György Kurtág Creates Scenes

AUD97762 - cover

WP 2019 - 2KURTÁG: Scenes from a Novel. 8 Duos for Violin and Cimbalom.+ 7 Songs.* In Memory of a Winter Evening. Several Movements from Georg Christoph Lichtenberg’s “Scrapbooks.” Games, Book 7: Hommage à Berényi Ferenc / Viktoriia Vitrenko, sop; David Grimal, vln; Luigi Gaggero, cimb; Niek de Groot, bs / Audite 97.762

György Kurtág, who celebrated his 93rd birthday this year, was a close friend of György Ligeti in Hungary during the late 1940s, studied with Max Deutsch, Olivier Messiaen and Darius Milhaud, but also claims that “my mother-tongue is Bartók, and Bartók’s mother-tongue was Beethoven.” Partly due to the Soviet occupation of Hungary he was a late bloomer, coming to prominence in 1981 with his Messages of the Late Miss R.V. Troussova for soprano and chamber ensemble.

The opening Scenes from a Novel for soprano, violin and bass clearly show his eclectic approach. At different moments the music sounds like Ligeti, Bartók (particularly the folk influence in the second piece) Messiaen and Milhaud, yet it is all in a very personal style that is clearly modern Hungarian and not really too close to that of the French composers. Sadly, the booklet provides no texts or translations for any of the songs, and for once not even The Lieder Net Archive provides much help, so we just have to guess at the content of the lyrics. The booklet provides only a small hint as to their meaning: “The main theme of these songs seems to be that of fading (sinking and losing consciousness; a threadless labyrinth without maze nor Ariadne; the scent of a hyacinth …) contrasted with the final image, ‘in crescendo,’ of a snail climbing … the Mount Fuji.”  But Viktoriia Vitrenko is clearly a top-drawer soprano with a clear, pure voice under perfect control with crisp, clear diction and great expression. We Westerners must, however, judge these songs solely by their musical content, and they are, as I say, varied and interesting. The seventh song, titled “Rondo,” includes some extraordinary vocal effects in which Vitrenko repeats a four-syllable motif on rapidly paced notes that leap upward and down again into her upper register, and in the ninth, “Hurdy-gurdy waltz,” she is required to sing off-key against the repetitive accompaniment of violin and bass. A real tour-de-force!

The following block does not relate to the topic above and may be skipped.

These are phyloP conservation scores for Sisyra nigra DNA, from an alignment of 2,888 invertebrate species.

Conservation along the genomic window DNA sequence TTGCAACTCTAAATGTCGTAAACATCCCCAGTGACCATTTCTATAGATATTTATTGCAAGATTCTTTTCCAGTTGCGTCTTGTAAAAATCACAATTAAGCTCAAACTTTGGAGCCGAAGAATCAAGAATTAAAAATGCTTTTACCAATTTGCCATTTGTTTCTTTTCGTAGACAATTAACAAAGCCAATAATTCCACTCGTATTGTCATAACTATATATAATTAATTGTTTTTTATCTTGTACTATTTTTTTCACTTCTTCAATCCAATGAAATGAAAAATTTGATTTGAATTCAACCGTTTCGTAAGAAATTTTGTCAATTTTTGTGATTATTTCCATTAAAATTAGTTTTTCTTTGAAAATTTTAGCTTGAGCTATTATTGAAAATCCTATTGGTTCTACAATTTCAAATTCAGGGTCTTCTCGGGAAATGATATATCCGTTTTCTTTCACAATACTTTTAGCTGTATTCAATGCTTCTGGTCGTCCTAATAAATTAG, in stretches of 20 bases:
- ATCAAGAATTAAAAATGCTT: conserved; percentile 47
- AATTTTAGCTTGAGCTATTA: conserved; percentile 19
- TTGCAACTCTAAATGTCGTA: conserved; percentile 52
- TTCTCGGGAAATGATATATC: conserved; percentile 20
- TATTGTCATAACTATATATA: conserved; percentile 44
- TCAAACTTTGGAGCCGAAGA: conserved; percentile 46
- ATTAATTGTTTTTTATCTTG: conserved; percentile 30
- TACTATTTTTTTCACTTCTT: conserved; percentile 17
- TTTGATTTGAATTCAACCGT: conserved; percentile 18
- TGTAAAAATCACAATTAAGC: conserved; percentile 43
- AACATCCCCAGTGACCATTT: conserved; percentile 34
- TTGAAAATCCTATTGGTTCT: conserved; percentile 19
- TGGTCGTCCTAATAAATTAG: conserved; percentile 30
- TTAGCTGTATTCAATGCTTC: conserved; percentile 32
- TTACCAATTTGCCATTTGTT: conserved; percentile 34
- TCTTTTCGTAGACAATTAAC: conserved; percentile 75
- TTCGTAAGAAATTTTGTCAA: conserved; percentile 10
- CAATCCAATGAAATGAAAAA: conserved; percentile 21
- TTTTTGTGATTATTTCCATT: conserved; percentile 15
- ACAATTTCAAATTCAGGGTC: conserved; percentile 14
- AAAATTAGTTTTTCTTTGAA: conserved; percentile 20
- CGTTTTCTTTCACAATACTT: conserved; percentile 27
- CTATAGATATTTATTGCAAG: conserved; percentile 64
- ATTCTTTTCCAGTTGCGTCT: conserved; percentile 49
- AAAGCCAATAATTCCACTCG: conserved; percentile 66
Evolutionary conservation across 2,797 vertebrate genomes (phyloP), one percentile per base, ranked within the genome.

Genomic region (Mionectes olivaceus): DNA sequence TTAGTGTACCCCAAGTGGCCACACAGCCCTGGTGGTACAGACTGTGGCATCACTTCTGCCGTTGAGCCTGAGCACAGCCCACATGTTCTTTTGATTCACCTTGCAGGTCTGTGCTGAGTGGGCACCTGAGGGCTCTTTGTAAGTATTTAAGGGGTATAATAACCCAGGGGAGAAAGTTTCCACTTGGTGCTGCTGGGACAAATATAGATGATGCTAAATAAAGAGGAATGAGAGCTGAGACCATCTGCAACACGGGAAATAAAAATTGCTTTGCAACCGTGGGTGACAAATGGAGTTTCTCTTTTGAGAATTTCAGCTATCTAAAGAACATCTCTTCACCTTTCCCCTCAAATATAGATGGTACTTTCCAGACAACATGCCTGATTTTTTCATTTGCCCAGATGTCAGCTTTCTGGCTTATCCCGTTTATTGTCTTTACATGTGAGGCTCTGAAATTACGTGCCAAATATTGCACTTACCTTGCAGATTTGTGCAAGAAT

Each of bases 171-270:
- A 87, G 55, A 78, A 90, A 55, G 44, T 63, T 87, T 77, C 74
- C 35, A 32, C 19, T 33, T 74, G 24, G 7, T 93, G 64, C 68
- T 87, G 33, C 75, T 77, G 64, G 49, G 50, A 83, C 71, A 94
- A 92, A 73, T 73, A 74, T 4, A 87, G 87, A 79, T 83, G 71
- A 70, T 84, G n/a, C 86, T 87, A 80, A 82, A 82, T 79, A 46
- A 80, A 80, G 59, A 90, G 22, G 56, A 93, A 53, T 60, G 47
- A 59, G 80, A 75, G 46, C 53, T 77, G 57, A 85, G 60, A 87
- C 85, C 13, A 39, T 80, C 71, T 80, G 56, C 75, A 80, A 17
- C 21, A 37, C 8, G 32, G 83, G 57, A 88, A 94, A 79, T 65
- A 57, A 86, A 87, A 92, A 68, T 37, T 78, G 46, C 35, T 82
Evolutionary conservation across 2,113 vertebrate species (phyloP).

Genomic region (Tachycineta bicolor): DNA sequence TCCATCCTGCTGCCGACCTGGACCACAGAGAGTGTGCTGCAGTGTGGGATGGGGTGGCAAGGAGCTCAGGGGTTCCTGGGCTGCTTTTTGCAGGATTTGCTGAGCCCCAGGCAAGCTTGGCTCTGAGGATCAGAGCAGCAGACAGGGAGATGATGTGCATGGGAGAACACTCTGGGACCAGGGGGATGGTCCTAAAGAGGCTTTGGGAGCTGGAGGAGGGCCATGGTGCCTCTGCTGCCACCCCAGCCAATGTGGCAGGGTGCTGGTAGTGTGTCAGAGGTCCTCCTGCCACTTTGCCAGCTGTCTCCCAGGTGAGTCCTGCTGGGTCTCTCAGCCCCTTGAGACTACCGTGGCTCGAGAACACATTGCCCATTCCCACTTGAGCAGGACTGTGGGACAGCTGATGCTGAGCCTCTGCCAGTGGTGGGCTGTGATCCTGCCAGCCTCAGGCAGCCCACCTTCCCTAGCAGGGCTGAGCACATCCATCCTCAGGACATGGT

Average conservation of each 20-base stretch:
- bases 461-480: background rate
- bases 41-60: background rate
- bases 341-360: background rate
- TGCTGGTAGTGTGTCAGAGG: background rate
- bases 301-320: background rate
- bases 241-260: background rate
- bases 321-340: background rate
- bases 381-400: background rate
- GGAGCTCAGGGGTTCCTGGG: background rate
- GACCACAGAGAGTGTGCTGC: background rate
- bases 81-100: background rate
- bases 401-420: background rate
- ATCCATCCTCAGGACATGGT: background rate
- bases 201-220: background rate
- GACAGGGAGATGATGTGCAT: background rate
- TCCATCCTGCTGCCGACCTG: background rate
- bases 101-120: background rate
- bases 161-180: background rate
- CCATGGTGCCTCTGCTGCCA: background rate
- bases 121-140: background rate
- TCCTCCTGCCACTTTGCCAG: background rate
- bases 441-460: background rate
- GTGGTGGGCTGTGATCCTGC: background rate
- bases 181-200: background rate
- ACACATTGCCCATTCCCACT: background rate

The 8 Duos for Violin and Cimbalom are very impressionistic music, using microtones and violin portamento to create a unique atmosphere. Kurtág uses the cimbalom as a tuned percussion instrument, almost as if it were a marimba, while much of the violin’s music is placed very high up in its top register. Next up are the 7 Songs, in a similar vein to the first set (and again without texts) except here with the cimbalom accompanying the singer instead of violin and bass. In Memory of a Winter Evening (also listed as Winter Sunset) combines the soprano, violin and cimbalom. Several Movements from Georg Christoph Lichtenberg’s “Scrapbooks” is for soprano and bass, and here Kurtág again pushes the singer’s voice into different modes and shapes not normal for a regular “opera singer.” (No conventional high operatic soprano I know of would ever get through this music without musical and vocal mishaps.) The only real difference here is that the text is in German (again untranslated) instead of Hungarian.

The finale on this CD, the Hommage à Berényi Ferenc from Book 7 of his suite Games, is here transcribed for the cimbalom which in this case plays much like a piano. It’s slow, atmospheric music, not terribly far from late Bartók or early Ligeti, and is fascinating to hear.

This disc is utterly riveting from start to finish. Great job!

—© 2019 Lynn René Bayley

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